لطفا به این شش دقیقه صوت گوش نموده و همزمان متن زیر را مرور نمایید ، هر بخش را که متوجه نشدید صورت را متوقف نموده و یا به عقب برگردانید
به خاطر داشته باشید این صوت مربوط به سطح متوسط می باشد و احتمالا برای سطح ابتدایی کمی دشوار است
Yvonne: Hi, I’m Yvonne Archer and this is ‘6 minute English’. And joining me today is
William Kremer. Hello William!
William: Hello Yvonne!
Yvonne: Now recently, I heard an interesting report about how, in South Korea, only
people who are blind are legally allowed to do a certain type of work.
William: Oh – but what type of work? And is that law fair to everyone else – especially
to people with other types of disability?
Yvonne: Well, they’re all good questions William – but before we find out a few
answers, I’ve got a question for you. Are you ready?
William: As ever…
Yvonne: Good! Approximately how many people in the world are living with a
disability of some kind? Is it
a) two percent
b) ten percent OR
c) twelve percent
William: I don’t know but I’m guessing B – ten percent. Because there’s a lot of old
people obviously, and old people very often have disabilities of one kind or
another. And there’s unfortunately, there’re a lot of wars and that leaves people
with a lot of disability. So ten percent…
Yvonne: Good answer – ten percent. Okay, we’ll find out whether you’re right or wrong
at the end of the programme. Since 1963, people in South Korea who are blind
have been the only ones allowed to work as massage therapists. William, what
type of job that?
William: Certainly. A ‘massage therapist’ is a person who mainly uses their hands and
fingers to rub different areas of the body, head, arms or legs to help stop pain
or to help people move more easily. So someone who’s been in an accident, for
example, might have ‘massage therapy’.
Yvonne: And people in South Korea, especially those who’ve recently become blind, are
really happy that the law keeps those jobs for them. But people who aren’t
blind want that law changed so that they can also earn money in the same way.
In today’s report, we’ll come across the expression ‘to cope with demand’.
William, what’s that mean?
William: Yes, if a person or a company ‘copes with demand’, they provide what their
customers need when they need it. So for example, a dressmaker who can’t sew
all her customers’ dresses on time has more work than she can manage and she
can’t ‘cope with demand’.
Yvonne: Great – and what does ‘awash with’ mean?
William: ‘Awash’ literally means covered with water. But here, it means that there’s lots
of something. So for example, if you said ‘London is awash with tourists in the
summer’ it means that there’s lots of tourists in London in the summer.
Yvonne: Excellent. Now in his report, the BBC’s John Sudworth explains that there are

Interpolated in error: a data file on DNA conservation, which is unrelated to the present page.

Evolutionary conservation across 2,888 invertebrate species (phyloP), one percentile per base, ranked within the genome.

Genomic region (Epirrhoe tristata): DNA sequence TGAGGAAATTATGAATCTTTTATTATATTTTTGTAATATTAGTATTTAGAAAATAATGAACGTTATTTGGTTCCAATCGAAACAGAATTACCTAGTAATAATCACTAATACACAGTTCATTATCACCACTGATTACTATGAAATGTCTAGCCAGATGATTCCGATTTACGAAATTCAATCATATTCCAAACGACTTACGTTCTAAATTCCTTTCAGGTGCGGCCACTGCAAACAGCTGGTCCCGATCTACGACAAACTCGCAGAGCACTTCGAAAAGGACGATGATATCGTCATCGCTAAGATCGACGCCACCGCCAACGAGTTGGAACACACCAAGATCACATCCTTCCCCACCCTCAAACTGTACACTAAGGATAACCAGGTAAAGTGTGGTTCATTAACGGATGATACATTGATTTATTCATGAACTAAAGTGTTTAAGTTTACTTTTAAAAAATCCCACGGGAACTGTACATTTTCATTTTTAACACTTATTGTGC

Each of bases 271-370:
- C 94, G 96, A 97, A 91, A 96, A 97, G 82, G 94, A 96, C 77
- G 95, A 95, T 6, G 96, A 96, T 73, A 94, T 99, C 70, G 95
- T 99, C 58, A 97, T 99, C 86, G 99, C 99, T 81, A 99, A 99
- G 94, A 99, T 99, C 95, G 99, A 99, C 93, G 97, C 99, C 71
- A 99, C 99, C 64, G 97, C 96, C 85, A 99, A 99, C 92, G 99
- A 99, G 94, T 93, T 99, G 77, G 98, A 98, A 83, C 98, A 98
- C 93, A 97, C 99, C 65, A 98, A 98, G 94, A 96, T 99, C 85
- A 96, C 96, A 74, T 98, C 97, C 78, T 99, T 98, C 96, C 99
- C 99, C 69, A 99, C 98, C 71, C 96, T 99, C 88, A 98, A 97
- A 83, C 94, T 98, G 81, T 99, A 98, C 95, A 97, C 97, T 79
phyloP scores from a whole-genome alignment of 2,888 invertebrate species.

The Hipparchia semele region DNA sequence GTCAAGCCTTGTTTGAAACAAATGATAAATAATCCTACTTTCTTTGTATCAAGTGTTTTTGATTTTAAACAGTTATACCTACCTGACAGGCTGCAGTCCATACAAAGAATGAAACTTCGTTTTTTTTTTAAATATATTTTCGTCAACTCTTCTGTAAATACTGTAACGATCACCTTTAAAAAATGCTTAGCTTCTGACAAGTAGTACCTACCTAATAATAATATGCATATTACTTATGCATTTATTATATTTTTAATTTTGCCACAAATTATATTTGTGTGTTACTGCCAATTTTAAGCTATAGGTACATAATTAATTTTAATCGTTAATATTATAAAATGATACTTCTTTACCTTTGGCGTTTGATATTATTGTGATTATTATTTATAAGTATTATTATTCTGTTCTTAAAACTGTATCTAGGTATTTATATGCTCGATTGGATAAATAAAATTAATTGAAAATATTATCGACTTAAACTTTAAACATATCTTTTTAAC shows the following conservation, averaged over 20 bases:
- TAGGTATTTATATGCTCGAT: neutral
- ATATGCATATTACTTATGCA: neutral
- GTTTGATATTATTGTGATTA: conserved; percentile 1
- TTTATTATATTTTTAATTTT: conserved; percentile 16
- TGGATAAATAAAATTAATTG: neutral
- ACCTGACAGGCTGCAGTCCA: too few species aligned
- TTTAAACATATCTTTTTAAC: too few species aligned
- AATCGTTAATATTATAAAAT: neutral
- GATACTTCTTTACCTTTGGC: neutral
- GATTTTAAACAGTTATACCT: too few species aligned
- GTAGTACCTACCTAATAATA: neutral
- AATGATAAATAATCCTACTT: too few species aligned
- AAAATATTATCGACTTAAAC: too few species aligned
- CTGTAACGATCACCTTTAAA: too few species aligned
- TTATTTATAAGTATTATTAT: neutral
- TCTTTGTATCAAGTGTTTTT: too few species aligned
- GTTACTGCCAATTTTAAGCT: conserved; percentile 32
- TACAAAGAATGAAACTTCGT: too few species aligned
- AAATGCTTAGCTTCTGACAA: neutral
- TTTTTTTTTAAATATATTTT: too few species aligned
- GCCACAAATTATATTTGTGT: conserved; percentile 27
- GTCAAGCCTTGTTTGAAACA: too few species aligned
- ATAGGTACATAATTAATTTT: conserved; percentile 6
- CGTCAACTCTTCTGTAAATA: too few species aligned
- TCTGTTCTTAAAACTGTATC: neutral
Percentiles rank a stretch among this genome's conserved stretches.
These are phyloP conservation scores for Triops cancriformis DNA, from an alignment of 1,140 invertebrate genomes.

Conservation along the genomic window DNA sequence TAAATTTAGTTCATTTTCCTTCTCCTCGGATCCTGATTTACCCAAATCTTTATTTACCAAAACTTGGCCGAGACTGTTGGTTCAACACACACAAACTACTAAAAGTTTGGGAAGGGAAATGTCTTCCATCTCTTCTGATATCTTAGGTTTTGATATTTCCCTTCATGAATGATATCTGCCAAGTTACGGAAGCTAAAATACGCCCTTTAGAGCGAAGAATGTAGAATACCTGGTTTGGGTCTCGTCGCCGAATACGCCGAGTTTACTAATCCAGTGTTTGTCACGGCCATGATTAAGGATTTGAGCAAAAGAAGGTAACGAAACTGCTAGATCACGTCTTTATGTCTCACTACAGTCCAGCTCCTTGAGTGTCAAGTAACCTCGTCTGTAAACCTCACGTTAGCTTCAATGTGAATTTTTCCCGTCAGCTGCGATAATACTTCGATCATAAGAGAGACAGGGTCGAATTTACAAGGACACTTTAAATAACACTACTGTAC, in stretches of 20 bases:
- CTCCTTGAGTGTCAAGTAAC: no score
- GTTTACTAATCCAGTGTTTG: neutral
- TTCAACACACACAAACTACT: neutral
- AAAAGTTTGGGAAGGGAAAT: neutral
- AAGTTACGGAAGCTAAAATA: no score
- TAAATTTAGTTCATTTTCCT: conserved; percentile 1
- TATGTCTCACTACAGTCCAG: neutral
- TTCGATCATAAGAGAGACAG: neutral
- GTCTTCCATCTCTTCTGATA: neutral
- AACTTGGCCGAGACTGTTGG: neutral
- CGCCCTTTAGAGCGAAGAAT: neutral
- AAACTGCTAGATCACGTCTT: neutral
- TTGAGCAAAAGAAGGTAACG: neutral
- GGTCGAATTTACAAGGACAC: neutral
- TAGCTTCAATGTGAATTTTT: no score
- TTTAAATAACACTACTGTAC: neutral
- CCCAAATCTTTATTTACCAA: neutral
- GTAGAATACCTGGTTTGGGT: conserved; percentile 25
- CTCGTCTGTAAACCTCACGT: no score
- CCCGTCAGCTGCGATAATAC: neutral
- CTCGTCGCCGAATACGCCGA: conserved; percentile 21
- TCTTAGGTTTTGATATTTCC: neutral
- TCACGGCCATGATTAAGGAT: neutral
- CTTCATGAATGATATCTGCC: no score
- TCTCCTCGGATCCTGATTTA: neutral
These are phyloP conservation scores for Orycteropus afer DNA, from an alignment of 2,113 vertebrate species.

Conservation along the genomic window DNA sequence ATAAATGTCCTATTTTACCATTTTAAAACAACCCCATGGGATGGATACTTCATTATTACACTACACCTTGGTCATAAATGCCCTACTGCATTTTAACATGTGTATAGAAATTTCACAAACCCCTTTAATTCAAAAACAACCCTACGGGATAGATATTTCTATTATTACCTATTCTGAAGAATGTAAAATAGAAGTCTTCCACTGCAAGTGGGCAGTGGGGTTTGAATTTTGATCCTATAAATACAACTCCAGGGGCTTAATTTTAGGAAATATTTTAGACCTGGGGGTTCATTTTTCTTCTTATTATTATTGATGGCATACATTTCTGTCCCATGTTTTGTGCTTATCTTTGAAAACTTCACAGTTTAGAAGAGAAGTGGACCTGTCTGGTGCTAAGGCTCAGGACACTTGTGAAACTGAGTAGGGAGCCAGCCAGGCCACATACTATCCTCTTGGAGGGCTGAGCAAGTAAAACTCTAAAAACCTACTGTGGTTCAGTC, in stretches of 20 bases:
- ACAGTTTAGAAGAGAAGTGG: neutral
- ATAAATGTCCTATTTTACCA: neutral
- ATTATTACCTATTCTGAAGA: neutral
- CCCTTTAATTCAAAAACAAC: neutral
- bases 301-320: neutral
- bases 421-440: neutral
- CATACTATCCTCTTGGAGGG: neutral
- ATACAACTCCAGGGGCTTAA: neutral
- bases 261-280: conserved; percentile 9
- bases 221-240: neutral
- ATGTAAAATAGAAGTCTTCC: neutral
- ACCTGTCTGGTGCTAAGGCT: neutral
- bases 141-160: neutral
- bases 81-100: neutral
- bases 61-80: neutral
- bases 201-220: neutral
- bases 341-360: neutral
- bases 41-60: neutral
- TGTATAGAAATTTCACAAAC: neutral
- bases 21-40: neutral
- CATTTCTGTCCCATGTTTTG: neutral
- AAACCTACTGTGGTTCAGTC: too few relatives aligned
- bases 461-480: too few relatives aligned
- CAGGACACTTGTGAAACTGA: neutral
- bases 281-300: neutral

about seven thousand massage therapists who are blind in South Korea. But
how many people who aren’t blind would like to be legal massage therapists
There may be seven thousand, but they can’t cope with demand. South Korean cities are
awash with massage parlours, barbers’ shops and bath houses – all offering massages by
unlicensed, sighted practitioners. An estimated half a million of them in total.
Yvonne: So the cities in South Korea are awash with all kinds of businesses which offer
massages. But William, how many sighted people – people who can see – are
breaking the law by providing those massages?
William: Well, John says that there are about half a million people who are working
illegally – without a licence.
Yvonne: That’s right – and they’ve asked the courts to change the law because they
believe it’s unfair to stop them from earning money and it actually makes them
into criminals by doing massages.
Now the massage therapists who are blind aren’t happy either…
Now blind masseurs and masseuses have been taking to the streets to defend their monopoly.
Some massage therapists have even jumped off bridges into the Han River.
William: Wow – that’s a powerful protest. They really do want to keep their legal right
to be the only group of people who can become massage therapists; they’re
desperate to hold onto their ‘monopoly’.
Yvonne: They certainly are and luckily, so far, no-one has been seriously hurt in the
protests. Now even though there’s more than enough work for everyone, blind
people are worried that this won’t always be the case – and say it would be
really difficult for them to find other types of work. But here’s a final question
from John which gives us all something else to think about:
So is massage work a valuable protection for a vulnerable minority, or a patronising excuse
for a lack of equality?
Yvonne: Hmmm, a question the courts will have to answer. But William, what are your
thoughts – should certain jobs be kept for people with disabilities?
William: Umm…I don’t know – that’s a very, very difficult question. Umm – maybe.
Maybe that’s the fairest thing until everyone can apply for every job. I don’t
Yvonne: Well, there’s a lot to think about and discuss after the programme. But for now,
let’s get the answer to today’s question: William, approximately how many
people in the world are living with a disability of some kind?
William: I said ten percent…
Yvonne: You’re absolutely right.
Yvonne: It’s an extraordinary number, isn’t it?
William: It is actually. It’s a much higher number than a lot of people would think, I
Yvonne: Anyway, that’s all we’ve time for today – but do join us again next time for
more ‘6 Minute English’ from BBC Learning English.